Heavier rails laid in White River Junction
Rails over a century old are being replaced
WHITE RIVER JUNCTION - A railroad gang out of Rutland swept through downtown White River Junction on Wednesday replacing rails that in some cases dated to the late-1800s with newer steel designed to carry heavier modern freight trains.
Out with the old, in with the new.
The crews from Vermont Rail Systems were pulling up lengths of rail stamped with dates like "1908" from right behind the Amtrak Station, including a few which had been forged before the First World War by the giant German firm Krupp, and the workers said they had seen some rails further up the line that were from the late 19th century.
Some of the individual wooden railroad ties in downtown White River Junction had "date nails" stuck in them that indicated they'd been installed in the 1920s.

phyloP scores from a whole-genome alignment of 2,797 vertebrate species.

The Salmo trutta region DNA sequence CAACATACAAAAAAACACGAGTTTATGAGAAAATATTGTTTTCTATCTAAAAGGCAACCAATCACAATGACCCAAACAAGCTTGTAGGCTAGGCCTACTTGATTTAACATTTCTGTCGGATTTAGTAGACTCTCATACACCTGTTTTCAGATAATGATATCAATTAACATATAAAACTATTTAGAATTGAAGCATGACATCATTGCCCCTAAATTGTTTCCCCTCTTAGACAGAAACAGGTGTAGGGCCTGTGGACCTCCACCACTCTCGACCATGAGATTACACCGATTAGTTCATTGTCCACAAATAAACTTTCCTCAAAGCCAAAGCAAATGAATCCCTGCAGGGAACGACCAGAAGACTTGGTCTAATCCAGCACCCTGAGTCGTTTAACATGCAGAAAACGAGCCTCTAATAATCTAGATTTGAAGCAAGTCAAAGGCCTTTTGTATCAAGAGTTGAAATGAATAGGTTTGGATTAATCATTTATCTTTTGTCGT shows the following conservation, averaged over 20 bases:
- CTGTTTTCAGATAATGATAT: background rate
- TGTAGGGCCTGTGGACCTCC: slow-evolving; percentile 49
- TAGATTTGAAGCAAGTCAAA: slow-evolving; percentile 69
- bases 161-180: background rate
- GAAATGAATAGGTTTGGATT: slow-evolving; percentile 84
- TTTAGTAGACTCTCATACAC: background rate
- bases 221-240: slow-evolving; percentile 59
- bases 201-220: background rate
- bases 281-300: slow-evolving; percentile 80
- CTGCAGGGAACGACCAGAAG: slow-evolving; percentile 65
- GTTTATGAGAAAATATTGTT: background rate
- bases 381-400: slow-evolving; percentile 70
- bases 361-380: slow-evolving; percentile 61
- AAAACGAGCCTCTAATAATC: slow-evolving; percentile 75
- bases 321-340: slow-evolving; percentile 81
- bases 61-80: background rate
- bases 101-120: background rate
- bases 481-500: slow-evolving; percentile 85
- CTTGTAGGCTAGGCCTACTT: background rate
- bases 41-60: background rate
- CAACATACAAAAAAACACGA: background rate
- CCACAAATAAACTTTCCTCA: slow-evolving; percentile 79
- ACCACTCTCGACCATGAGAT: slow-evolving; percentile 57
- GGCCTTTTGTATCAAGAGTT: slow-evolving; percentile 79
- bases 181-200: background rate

First the old rail has to be cut loose.
The work now underway, which will eventually include the replacement of 6,000 ties this fall on the line running up the eastern edge of Vermont from White River Junction to St. Johnsbury, consists of swapping out lengths of "85-pound-rail" for more durable "100-pound-rail" (the weight designation indicates what a three-foot-long section of the steel rail would weigh if you cut it up).
A locomotive crawls past piles of steel tie plates that have been pulled up in the rail yard.
The new lengths of rail are bolted together with overlapping joint bars.
A specialized vehicle whams in new railroad spikes every few feet.
Miscellaneous tools follow the work gang on a rail cart.
The track crew takes a break while a freight train detours past their work area on a siding.
The rail being removed will be stacked and inspected and, railroads being railroads, sooner or later much of it will likely be reconditioned and used again in sidings and other low-traffic areas around the rail system.